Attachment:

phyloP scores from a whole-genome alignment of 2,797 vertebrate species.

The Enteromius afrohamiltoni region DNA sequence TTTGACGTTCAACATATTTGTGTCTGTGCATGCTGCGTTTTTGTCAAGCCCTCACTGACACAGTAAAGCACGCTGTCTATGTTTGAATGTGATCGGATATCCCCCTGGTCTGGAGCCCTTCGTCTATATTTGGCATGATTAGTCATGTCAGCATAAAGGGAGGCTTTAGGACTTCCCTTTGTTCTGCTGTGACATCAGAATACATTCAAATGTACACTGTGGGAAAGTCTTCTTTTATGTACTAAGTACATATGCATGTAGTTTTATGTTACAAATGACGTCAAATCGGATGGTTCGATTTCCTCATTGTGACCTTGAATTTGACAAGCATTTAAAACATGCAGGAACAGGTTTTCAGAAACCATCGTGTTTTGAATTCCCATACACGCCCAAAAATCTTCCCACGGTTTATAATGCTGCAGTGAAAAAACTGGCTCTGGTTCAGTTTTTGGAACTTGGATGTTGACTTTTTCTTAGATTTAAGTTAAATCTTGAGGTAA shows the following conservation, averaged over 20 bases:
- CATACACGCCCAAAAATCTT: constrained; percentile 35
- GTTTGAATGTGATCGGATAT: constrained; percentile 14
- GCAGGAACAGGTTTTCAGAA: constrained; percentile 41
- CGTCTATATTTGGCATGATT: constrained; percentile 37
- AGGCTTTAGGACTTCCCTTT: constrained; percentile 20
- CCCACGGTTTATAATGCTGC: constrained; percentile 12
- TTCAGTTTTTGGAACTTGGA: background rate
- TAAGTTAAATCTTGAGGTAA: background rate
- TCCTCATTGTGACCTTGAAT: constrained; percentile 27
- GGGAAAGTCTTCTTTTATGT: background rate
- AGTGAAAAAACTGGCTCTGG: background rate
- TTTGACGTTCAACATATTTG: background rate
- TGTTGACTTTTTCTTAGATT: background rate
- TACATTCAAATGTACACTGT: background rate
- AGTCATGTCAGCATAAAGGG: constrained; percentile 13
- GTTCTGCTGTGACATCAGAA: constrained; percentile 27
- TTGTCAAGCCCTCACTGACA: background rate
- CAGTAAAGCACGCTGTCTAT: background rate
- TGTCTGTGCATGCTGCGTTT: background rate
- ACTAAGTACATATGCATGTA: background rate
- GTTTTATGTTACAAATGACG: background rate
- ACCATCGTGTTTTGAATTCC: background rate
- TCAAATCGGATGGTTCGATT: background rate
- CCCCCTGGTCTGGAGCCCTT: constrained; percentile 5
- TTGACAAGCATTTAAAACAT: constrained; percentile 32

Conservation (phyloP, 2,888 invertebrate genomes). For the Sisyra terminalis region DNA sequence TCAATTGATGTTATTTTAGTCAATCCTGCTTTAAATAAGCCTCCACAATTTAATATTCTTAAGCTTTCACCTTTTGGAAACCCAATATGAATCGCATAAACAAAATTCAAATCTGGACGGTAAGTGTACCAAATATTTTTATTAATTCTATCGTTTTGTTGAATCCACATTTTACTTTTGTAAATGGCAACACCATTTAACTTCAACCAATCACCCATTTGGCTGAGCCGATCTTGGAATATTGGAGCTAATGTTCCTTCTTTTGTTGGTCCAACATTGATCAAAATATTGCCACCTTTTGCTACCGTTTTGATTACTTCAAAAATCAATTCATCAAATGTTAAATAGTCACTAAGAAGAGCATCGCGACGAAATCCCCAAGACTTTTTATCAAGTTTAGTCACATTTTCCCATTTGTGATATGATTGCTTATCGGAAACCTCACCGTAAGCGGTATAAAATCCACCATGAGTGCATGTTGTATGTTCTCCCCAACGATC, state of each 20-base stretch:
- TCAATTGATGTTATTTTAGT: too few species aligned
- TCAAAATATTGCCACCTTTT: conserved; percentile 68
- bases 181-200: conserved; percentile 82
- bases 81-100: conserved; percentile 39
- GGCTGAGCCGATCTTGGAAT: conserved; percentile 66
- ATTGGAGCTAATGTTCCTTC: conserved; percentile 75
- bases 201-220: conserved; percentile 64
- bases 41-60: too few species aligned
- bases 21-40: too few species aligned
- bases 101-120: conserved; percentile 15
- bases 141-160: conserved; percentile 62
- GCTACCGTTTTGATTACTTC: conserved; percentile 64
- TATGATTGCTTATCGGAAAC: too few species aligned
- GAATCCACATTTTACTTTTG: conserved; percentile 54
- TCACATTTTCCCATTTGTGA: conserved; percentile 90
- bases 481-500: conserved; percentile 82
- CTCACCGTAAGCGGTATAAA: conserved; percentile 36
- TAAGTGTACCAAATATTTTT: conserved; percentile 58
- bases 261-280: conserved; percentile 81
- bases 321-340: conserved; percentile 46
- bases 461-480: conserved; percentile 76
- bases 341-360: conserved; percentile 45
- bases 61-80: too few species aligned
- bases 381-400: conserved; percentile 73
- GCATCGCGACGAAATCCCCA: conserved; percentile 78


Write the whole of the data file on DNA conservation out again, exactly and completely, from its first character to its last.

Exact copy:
phyloP scores from a whole-genome alignment of 2,797 vertebrate species.

The Enteromius afrohamiltoni region DNA sequence TTTGACGTTCAACATATTTGTGTCTGTGCATGCTGCGTTTTTGTCAAGCCCTCACTGACACAGTAAAGCACGCTGTCTATGTTTGAATGTGATCGGATATCCCCCTGGTCTGGAGCCCTTCGTCTATATTTGGCATGATTAGTCATGTCAGCATAAAGGGAGGCTTTAGGACTTCCCTTTGTTCTGCTGTGACATCAGAATACATTCAAATGTACACTGTGGGAAAGTCTTCTTTTATGTACTAAGTACATATGCATGTAGTTTTATGTTACAAATGACGTCAAATCGGATGGTTCGATTTCCTCATTGTGACCTTGAATTTGACAAGCATTTAAAACATGCAGGAACAGGTTTTCAGAAACCATCGTGTTTTGAATTCCCATACACGCCCAAAAATCTTCCCACGGTTTATAATGCTGCAGTGAAAAAACTGGCTCTGGTTCAGTTTTTGGAACTTGGATGTTGACTTTTTCTTAGATTTAAGTTAAATCTTGAGGTAA shows the following conservation, averaged over 20 bases:
- CATACACGCCCAAAAATCTT: constrained; percentile 35
- GTTTGAATGTGATCGGATAT: constrained; percentile 14
- GCAGGAACAGGTTTTCAGAA: constrained; percentile 41
- CGTCTATATTTGGCATGATT: constrained; percentile 37
- AGGCTTTAGGACTTCCCTTT: constrained; percentile 20
- CCCACGGTTTATAATGCTGC: constrained; percentile 12
- TTCAGTTTTTGGAACTTGGA: background rate
- TAAGTTAAATCTTGAGGTAA: background rate
- TCCTCATTGTGACCTTGAAT: constrained; percentile 27
- GGGAAAGTCTTCTTTTATGT: background rate
- AGTGAAAAAACTGGCTCTGG: background rate
- TTTGACGTTCAACATATTTG: background rate
- TGTTGACTTTTTCTTAGATT: background rate
- TACATTCAAATGTACACTGT: background rate
- AGTCATGTCAGCATAAAGGG: constrained; percentile 13
- GTTCTGCTGTGACATCAGAA: constrained; percentile 27
- TTGTCAAGCCCTCACTGACA: background rate
- CAGTAAAGCACGCTGTCTAT: background rate
- TGTCTGTGCATGCTGCGTTT: background rate
- ACTAAGTACATATGCATGTA: background rate
- GTTTTATGTTACAAATGACG: background rate
- ACCATCGTGTTTTGAATTCC: background rate
- TCAAATCGGATGGTTCGATT: background rate
- CCCCCTGGTCTGGAGCCCTT: constrained; percentile 5
- TTGACAAGCATTTAAAACAT: constrained; percentile 32

Conservation (phyloP, 2,888 invertebrate genomes). For the Sisyra terminalis region DNA sequence TCAATTGATGTTATTTTAGTCAATCCTGCTTTAAATAAGCCTCCACAATTTAATATTCTTAAGCTTTCACCTTTTGGAAACCCAATATGAATCGCATAAACAAAATTCAAATCTGGACGGTAAGTGTACCAAATATTTTTATTAATTCTATCGTTTTGTTGAATCCACATTTTACTTTTGTAAATGGCAACACCATTTAACTTCAACCAATCACCCATTTGGCTGAGCCGATCTTGGAATATTGGAGCTAATGTTCCTTCTTTTGTTGGTCCAACATTGATCAAAATATTGCCACCTTTTGCTACCGTTTTGATTACTTCAAAAATCAATTCATCAAATGTTAAATAGTCACTAAGAAGAGCATCGCGACGAAATCCCCAAGACTTTTTATCAAGTTTAGTCACATTTTCCCATTTGTGATATGATTGCTTATCGGAAACCTCACCGTAAGCGGTATAAAATCCACCATGAGTGCATGTTGTATGTTCTCCCCAACGATC, state of each 20-base stretch:
- TCAATTGATGTTATTTTAGT: too few species aligned
- TCAAAATATTGCCACCTTTT: conserved; percentile 68
- bases 181-200: conserved; percentile 82
- bases 81-100: conserved; percentile 39
- GGCTGAGCCGATCTTGGAAT: conserved; percentile 66
- ATTGGAGCTAATGTTCCTTC: conserved; percentile 75
- bases 201-220: conserved; percentile 64
- bases 41-60: too few species aligned
- bases 21-40: too few species aligned
- bases 101-120: conserved; percentile 15
- bases 141-160: conserved; percentile 62
- GCTACCGTTTTGATTACTTC: conserved; percentile 64
- TATGATTGCTTATCGGAAAC: too few species aligned
- GAATCCACATTTTACTTTTG: conserved; percentile 54
- TCACATTTTCCCATTTGTGA: conserved; percentile 90
- bases 481-500: conserved; percentile 82
- CTCACCGTAAGCGGTATAAA: conserved; percentile 36
- TAAGTGTACCAAATATTTTT: conserved; percentile 58
- bases 261-280: conserved; percentile 81
- bases 321-340: conserved; percentile 46
- bases 461-480: conserved; percentile 76
- bases 341-360: conserved; percentile 45
- bases 61-80: too few species aligned
- bases 381-400: conserved; percentile 73
- GCATCGCGACGAAATCCCCA: conserved; percentile 78